Thank You for Not Shoveling

A bus stop on Bristol Ferry Road in Portsmouth, R.I., on Jan. 10, five days after a winter storm dumped a foot of snow. (Joanna Detz/ecoRI News)

A bus stop on Bristol Ferry Road in Portsmouth, R.I., on Jan. 10, five days after a winter storm dumped a foot of snow. (Joanna Detz/ecoRI News)

The bus stop presented a Sophie’s choice of sorts: Stand in a 3-foot-high snowbank or stand in the middle of the road.

The snowbank looked cold and uninviting, but the rush of morning traffic looked even less inviting. Or maybe just inviting untimely death by car.

Snowbank it was.

As I waited, half submerged in the snow, for the bus to come, I considered myself lucky because 1) I have a great pair of winter boots. 2) I ride the bus by choice and not out of necessity.

I could easily have avoided any discomfort and personal danger simply by my walking back to the house, getting in the car and joining the many in traffic racing past this very bus stop.

But many who ride the bus don’t have that choice.

On a certain level, uncleared bus stops send an implicit message to bus riders that they don’t matter, and they certainly don’t matter as much as those driving the cars, for whom the streets are plowed right away.

With the exception of RIPTA's transit hubs, the task of keeping the roughly 4,000 bus stops like mine clear of snow falls on municipalities, property owners and businesses. I can give my adopted town of Portsmouth and the bus stop’s adjacent property owners an "F" for snow removal. Nearly five days after Winter Storm Grayson dropped a foot of snow on Aquidneck Island, my stop, which is across from the Portsmouth Multi-Purpose Senior Center on Bristol Ferry Road, was still buried in snow.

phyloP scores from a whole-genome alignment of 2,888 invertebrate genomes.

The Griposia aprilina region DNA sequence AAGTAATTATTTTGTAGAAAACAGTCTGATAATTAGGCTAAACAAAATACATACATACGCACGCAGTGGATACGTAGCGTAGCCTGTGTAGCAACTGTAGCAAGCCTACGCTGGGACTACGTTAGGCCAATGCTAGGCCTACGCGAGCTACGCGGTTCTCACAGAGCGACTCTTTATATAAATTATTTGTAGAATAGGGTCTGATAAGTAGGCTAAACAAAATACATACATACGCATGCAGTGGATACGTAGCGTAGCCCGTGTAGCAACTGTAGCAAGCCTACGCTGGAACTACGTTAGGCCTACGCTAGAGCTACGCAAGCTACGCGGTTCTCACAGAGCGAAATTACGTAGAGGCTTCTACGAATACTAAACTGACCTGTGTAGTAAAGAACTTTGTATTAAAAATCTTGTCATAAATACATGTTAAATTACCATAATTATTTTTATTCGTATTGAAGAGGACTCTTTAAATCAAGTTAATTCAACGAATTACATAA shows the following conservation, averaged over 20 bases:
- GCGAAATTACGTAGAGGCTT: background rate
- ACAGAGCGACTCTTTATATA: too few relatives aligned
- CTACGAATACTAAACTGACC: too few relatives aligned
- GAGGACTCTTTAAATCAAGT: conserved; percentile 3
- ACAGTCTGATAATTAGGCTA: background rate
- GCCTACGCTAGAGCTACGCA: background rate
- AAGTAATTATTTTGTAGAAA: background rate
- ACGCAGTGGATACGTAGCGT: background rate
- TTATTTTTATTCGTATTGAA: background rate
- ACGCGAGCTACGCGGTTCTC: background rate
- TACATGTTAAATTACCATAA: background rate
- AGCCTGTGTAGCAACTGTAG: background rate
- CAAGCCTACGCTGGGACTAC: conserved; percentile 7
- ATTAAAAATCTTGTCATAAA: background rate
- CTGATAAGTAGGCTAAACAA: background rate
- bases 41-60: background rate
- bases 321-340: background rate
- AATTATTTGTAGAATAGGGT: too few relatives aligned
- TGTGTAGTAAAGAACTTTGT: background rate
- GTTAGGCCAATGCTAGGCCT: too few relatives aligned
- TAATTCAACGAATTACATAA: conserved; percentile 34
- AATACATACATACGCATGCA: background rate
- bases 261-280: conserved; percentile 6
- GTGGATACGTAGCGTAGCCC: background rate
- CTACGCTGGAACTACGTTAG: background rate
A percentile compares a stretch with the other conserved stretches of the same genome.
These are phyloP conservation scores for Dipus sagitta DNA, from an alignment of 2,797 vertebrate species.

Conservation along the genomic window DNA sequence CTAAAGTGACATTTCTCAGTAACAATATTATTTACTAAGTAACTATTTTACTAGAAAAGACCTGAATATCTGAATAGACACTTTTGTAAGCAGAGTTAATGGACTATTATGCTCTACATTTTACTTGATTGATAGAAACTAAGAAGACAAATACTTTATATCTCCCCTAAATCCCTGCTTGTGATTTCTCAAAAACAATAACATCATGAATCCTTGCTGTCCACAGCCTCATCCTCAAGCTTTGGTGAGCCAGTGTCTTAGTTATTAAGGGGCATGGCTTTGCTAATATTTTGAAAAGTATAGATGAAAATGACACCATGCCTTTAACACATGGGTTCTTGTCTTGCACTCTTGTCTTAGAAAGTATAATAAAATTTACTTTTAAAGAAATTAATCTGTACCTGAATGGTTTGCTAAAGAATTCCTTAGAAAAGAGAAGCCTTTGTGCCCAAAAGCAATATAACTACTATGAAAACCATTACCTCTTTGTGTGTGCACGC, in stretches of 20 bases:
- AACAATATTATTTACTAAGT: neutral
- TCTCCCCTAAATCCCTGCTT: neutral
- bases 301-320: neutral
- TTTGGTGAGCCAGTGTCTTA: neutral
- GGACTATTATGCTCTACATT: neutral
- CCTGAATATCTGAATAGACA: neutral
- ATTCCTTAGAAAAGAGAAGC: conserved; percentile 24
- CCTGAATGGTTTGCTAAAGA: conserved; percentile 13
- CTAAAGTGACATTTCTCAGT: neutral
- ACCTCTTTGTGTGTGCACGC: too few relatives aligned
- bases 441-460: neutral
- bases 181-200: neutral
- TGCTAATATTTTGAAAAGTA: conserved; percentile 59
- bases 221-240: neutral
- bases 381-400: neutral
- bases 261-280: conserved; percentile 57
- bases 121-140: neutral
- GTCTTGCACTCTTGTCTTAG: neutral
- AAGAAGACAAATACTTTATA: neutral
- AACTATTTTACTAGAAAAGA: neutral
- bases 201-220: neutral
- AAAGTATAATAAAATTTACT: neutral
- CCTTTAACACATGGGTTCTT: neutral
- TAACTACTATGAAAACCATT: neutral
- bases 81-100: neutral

As I waited for the bus, I contemplated shoveling out my stop myself and throwing the snow back onto the road, where it would surely get more attention from the Department of Public Works and passing motorists.

Then a radical idea presented itself. Let's give every elected official in the state a RIPTA bus pass and require them to ride the bus for a month.

Then maybe they’d feel the urgency of uncleared bus stops and sidewalks, and correct some of the other less-than-charming characteristics of the RIPTA bus system.

After all, when a Providence City Council member was struck by a car on Atwell’s Avenue in 2011, suddenly speed bumps appeared on that street. The biggest speed bump of all — and I’m talking literally — is the one atop Smith Hill by the Statehouse.

Who knows. If lawmakers had to ride the bus, maybe then buses would run more frequently, be more comfortable, or offer Wifi.

Maybe some might even feel compelled to upturn the anemic funding formula that keeps public transit starved for cash and upgrades.

Clearing bus stops out after snow storms is a small thing but it’s an easy way to improve the experience and safety of those who rely on the bus system as their primary form of transit. Let's keep bus riders a little safer by clearing sidewalks and bus stops.

Joanna Detz is executive director of ecoRI News. Tweet your radical transit fixes to her @ecoRI_Jo.